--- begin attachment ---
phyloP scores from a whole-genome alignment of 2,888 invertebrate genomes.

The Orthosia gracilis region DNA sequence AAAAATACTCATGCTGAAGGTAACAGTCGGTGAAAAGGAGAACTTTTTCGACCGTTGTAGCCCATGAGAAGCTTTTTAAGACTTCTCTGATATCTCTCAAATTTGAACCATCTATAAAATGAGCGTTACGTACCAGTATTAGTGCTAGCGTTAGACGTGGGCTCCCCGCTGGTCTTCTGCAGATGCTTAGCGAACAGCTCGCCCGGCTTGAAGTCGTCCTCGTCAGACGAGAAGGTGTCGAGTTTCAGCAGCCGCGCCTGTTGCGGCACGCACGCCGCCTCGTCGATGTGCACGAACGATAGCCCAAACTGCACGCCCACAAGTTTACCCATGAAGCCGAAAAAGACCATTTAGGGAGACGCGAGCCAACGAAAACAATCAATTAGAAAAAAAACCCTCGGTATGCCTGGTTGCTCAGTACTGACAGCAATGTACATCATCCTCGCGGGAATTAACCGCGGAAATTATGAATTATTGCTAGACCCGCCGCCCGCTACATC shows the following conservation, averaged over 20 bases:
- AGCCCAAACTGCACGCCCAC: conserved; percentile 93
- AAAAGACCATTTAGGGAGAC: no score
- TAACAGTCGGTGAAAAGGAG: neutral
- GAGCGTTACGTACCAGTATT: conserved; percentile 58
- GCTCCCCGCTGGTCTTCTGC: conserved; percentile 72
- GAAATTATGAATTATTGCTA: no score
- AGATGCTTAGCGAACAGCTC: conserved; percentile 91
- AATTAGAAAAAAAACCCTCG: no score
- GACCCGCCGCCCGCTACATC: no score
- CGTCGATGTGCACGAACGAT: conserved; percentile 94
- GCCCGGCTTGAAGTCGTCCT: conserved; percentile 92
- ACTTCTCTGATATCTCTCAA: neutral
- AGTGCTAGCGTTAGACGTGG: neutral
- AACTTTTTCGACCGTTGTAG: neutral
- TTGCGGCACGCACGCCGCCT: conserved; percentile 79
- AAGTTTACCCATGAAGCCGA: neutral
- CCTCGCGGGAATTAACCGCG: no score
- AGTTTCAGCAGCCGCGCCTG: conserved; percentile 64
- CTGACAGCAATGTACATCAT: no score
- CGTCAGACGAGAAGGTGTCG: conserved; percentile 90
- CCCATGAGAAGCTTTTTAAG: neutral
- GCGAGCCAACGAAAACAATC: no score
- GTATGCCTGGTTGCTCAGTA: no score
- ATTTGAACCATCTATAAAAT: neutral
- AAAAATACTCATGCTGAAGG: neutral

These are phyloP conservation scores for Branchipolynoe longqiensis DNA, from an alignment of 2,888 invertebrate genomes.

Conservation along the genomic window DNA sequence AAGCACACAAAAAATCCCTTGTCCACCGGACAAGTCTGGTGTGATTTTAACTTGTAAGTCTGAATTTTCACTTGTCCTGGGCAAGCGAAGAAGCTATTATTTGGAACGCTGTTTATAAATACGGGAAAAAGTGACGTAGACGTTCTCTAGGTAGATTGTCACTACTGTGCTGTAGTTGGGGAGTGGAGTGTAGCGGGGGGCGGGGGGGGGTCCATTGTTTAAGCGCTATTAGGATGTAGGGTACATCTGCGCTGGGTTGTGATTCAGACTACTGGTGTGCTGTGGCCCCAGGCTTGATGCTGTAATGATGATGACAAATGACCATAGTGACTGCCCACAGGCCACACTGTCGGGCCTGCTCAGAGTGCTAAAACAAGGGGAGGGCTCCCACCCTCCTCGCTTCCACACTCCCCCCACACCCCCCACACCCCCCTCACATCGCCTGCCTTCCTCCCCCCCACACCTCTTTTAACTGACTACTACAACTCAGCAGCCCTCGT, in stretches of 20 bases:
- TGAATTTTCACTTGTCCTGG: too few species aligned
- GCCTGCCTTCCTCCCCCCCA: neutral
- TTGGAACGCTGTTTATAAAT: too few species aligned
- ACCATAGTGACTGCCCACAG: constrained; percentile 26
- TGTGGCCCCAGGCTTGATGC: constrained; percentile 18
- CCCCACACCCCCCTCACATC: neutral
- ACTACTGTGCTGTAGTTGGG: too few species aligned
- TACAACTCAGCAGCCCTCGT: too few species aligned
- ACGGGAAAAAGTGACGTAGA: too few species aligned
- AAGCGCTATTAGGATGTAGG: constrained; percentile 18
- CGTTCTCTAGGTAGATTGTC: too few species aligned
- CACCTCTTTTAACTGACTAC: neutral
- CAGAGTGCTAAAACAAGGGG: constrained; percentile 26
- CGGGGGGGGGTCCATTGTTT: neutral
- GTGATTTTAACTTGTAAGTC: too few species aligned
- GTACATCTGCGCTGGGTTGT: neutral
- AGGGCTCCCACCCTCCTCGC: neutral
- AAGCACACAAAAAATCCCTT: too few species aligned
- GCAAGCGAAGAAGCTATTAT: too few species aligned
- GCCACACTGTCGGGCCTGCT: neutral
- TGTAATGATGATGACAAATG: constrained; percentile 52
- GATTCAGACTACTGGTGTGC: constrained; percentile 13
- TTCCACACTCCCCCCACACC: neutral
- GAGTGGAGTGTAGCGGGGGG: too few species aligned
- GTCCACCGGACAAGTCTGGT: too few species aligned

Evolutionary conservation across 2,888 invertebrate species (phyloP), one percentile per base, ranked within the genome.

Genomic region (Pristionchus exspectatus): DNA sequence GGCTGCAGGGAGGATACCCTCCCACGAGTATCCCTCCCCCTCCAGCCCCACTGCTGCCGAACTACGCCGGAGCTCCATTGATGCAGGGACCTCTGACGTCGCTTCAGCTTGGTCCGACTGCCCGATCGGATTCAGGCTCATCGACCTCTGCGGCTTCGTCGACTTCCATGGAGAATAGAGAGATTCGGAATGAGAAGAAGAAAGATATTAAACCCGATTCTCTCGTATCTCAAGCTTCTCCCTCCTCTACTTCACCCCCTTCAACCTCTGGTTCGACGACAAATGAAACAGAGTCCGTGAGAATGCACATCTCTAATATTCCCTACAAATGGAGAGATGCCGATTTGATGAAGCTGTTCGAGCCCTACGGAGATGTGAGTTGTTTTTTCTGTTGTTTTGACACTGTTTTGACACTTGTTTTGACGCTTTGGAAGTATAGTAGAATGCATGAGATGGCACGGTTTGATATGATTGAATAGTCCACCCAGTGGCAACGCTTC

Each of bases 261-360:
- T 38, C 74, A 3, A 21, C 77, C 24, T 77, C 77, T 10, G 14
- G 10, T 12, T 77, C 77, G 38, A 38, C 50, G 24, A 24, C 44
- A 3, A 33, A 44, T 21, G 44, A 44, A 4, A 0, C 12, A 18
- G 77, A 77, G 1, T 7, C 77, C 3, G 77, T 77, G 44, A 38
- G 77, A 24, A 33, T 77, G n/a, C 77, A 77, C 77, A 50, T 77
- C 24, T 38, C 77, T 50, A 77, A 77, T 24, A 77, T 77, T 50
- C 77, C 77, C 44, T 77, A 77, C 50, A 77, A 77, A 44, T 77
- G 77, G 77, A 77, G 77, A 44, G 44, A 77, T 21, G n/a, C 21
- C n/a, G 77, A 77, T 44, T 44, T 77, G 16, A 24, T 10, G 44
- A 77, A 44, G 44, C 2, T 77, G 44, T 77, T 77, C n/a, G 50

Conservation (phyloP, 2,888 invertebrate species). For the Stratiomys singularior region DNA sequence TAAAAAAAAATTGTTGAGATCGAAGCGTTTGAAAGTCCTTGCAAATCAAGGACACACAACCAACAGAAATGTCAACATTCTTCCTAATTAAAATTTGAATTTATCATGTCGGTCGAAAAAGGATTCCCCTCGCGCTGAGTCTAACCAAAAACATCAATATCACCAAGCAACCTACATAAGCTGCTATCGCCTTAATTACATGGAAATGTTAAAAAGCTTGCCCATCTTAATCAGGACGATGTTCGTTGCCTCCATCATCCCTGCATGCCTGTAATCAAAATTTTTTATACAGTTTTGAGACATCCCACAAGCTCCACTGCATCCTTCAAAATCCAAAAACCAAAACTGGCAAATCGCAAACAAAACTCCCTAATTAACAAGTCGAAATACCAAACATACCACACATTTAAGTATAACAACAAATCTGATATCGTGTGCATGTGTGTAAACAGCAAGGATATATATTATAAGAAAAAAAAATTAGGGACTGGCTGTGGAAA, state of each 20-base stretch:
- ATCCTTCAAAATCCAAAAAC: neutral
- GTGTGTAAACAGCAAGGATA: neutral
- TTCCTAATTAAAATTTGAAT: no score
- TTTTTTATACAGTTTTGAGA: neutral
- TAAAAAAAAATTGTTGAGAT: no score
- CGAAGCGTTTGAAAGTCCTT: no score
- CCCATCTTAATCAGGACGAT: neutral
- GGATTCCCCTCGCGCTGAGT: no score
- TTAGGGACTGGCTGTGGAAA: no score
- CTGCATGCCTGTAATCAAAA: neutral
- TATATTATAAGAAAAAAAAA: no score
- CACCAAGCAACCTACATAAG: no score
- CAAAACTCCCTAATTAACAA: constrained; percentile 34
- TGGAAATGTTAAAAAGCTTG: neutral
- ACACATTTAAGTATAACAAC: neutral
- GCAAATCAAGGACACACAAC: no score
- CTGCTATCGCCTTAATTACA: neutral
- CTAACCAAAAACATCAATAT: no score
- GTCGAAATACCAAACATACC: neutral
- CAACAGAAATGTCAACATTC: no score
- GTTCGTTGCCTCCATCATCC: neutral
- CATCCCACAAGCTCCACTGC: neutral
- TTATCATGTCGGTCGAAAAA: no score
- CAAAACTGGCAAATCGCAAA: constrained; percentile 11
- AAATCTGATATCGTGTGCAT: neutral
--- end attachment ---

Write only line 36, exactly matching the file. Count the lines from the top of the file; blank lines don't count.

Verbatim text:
- ACTACTGTGCTGTAGTTGGG: too few species aligned